Several years ago, Michael Hyatt (former CEO of Thomas Nelson) responded to a rumor on his blog. In the post, Michael wrote,
“According to the most recent rumor—which I’ve now heard twice—we [Thomas Nelson] are planning a layoff for June 19th … There is absolutely no truth to it … If you hear this rumor, I would be grateful if you would help me short-circuit it. You can tell ’em it’s not true, and you heard it directly from me.”
I recall when this rumor was circulating and was saddened (and surprised) at how many Christians believed it without going straight to Michael to see if it was true or false. Here’s another example that’s much more national.[Continue Reading…]
If you are alive, you’ve noticed. But perhaps this article will give language for it.
We live in a day where there is profound intolerance exercised in the name of tolerance. I call it “the new tolerance.”
It goes something like this.
“If you don’t agree with my beliefs and my value system, then you’re intolerant.”
Which being interpreted means: “In the name of tolerance, I’m intolerant of everyone who doesn’t bow to my values and beliefs.”
“I’m intolerant of everyone except those who agree with me, and in the name of tolerance, I will brand them intolerant.”
What is tolerance?[Continue Reading…]
As I’ve pointed out elsewhere, the ekklesia flows out of the inward parts of God. It is a divine organism. It’s not a tradition or a custom. She (and the New Testament describers her as a “she”) is a civilization born out of the unction of the Holy Spirit. Certainly, her members are human and fallen, but she’s divine as well.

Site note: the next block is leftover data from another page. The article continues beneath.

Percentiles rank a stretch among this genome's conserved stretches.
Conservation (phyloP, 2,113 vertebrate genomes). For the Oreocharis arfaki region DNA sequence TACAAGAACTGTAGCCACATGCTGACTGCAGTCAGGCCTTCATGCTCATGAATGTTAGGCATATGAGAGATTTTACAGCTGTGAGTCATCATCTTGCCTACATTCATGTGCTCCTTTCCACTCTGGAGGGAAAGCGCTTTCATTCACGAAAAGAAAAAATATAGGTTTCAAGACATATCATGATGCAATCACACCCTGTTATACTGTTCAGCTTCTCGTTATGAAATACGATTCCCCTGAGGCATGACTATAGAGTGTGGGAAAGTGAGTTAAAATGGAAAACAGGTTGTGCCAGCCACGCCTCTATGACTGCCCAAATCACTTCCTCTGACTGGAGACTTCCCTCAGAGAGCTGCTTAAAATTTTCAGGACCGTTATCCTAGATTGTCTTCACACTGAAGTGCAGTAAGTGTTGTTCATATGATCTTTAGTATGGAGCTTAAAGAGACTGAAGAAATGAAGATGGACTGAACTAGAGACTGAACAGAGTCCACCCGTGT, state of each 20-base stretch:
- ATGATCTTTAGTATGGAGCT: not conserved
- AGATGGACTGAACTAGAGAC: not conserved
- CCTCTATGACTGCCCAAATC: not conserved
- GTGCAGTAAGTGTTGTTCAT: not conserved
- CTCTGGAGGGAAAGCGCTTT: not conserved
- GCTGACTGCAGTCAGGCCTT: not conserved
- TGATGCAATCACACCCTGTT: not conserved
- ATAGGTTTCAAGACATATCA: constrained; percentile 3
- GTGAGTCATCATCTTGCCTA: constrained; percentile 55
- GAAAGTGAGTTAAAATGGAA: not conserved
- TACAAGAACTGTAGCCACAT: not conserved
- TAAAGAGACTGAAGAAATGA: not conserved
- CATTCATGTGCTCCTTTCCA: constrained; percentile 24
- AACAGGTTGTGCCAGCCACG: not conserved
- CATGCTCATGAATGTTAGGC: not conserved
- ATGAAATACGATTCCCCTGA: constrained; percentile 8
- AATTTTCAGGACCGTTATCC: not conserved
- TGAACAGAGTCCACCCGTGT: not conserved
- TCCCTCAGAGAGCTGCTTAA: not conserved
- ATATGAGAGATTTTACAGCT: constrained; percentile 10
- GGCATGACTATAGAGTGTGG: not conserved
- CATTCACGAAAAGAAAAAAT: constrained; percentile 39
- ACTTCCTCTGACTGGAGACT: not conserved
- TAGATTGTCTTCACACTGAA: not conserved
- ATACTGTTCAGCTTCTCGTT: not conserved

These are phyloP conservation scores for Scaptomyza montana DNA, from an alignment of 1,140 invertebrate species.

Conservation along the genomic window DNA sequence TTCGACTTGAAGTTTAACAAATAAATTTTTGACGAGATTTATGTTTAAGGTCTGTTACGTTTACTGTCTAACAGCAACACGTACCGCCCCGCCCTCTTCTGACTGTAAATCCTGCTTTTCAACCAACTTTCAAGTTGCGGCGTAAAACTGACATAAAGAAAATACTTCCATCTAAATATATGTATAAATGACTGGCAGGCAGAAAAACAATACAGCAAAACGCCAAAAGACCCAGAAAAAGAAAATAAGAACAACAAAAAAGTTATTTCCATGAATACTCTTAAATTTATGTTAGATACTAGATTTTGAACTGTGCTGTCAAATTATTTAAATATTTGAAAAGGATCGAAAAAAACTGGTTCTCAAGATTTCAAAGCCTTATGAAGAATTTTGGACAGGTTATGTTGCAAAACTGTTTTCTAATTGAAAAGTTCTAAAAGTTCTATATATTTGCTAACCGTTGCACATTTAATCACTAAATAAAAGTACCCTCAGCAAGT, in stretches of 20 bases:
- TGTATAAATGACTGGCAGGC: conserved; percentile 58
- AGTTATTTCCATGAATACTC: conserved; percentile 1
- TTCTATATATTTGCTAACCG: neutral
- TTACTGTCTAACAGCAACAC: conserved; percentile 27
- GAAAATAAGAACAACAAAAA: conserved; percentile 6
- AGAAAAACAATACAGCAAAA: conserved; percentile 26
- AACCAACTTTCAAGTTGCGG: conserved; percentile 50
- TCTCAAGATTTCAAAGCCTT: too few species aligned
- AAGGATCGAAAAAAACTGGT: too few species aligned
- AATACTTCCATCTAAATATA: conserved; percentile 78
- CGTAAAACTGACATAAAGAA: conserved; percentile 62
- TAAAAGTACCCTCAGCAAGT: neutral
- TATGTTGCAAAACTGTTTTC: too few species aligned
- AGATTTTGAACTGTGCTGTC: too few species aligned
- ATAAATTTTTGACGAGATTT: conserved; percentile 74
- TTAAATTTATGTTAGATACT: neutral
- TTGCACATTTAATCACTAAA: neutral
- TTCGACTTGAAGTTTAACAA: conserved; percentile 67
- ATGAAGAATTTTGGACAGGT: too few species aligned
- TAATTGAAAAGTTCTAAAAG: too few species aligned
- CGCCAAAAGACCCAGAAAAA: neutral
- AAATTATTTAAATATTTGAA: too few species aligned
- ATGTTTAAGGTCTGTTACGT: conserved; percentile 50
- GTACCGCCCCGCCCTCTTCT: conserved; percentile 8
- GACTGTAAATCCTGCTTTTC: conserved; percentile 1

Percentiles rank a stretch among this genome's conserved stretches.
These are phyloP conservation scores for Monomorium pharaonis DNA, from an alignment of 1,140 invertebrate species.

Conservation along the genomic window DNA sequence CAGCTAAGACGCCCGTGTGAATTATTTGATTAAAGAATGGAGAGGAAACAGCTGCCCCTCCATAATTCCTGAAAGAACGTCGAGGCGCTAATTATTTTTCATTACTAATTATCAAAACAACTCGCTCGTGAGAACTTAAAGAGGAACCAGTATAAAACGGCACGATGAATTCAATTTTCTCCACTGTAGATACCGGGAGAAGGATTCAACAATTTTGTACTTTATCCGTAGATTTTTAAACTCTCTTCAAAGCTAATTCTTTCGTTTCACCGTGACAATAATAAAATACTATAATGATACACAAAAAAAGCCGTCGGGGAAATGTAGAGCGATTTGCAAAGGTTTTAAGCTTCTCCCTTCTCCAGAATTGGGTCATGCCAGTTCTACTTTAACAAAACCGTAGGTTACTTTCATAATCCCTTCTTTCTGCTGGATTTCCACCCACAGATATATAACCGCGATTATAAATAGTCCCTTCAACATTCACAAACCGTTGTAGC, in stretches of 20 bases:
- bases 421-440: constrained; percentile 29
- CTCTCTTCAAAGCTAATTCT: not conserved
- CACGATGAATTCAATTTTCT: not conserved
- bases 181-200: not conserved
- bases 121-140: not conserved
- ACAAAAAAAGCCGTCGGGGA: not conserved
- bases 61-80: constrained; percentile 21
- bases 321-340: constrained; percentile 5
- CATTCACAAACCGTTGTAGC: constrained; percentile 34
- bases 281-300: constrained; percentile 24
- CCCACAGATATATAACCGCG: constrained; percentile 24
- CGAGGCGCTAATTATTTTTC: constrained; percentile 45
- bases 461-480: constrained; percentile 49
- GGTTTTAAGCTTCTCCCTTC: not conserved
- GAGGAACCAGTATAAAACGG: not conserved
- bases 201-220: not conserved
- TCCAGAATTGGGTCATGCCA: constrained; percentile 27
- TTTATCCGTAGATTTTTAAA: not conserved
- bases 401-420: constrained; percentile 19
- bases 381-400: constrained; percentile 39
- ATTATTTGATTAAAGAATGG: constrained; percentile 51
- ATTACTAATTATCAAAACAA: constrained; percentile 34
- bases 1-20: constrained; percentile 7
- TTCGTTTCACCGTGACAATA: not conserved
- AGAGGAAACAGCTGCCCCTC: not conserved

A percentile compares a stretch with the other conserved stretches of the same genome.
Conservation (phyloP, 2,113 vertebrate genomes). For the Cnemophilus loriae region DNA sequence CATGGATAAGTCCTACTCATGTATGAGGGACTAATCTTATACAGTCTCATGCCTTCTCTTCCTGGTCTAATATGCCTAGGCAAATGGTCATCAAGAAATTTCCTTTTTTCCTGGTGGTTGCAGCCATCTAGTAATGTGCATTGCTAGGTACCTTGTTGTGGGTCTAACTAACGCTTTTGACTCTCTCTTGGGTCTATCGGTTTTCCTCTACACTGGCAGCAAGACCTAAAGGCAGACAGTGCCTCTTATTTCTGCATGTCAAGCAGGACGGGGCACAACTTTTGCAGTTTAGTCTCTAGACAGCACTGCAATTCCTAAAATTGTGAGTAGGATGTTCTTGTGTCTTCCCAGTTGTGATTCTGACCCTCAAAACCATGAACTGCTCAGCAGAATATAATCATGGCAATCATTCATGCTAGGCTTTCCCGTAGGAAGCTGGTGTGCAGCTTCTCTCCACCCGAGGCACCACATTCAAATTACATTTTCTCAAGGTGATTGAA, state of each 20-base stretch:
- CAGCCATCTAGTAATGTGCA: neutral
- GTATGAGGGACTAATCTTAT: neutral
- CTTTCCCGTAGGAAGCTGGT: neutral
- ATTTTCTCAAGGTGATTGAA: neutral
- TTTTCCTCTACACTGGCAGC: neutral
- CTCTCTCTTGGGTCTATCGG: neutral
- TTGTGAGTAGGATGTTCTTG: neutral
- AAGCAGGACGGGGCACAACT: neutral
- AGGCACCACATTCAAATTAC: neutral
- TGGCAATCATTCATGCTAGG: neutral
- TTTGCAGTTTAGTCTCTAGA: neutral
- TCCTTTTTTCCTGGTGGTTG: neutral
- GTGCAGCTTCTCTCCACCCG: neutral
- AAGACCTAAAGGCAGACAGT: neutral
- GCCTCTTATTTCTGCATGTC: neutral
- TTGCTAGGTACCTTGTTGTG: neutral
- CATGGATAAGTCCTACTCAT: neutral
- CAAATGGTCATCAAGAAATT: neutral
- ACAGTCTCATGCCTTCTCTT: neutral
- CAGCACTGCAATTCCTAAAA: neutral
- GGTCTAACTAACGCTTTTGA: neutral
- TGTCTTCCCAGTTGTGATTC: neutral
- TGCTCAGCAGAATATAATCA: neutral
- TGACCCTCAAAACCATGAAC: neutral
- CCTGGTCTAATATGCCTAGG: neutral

This brings us to the subject of fruit. Primarily, “the fruit of the Spirit” as mentioned in Galatians 5.
The fruit of the spirit is love, joy, peace, forbearance, kindness, goodness, faithfulness, gentleness and self-control.
For decades, preachers have been trying to persuade you and me to bear this kind of fruit. But the presupposition behind that persuasion is that we bear the fruit of the Spirit by effort. If you aren’t being patient, kind, gentle, self controlled, etc. you’re just not trying hard enough (so the thinking goes).[Continue Reading…]
The term “quiet time” was coined in the late nineteenth century from the Christian and Missionary Alliance movement. By the 1940s, it replaced the Anglican concept of “the morning watch.” The morning watch focused on prayer requests while the new “quiet time” focused on Bible study and meditation.
InterVarsity’s 1945 booklet “Quiet Time” popularized the term among evangelical university students. The term went mainstream when Billy Graham started using it in the 1950s during his crusades.*
There are three main problems with the modern concept of a “quiet time” that I wish to address in this article. Let’s take them up one at a time (and please don’t skim lest you miss the nuance).
1) Quiet time has been the source of guilt in evangelical circles for decades.
Here’s how it works. Your pastor tells you that God wants you to have a daily “quiet time” — which essentially means praying and reading your Bible.[Continue Reading…]
If you are a genuine follower of Jesus, you carry a message. (I’ve explored how to discover your unique message elsewhere.)
But know this – your message will never be received by everyone. Some people will dismiss both your message and you. (Others will attack you, but that’s another subject.)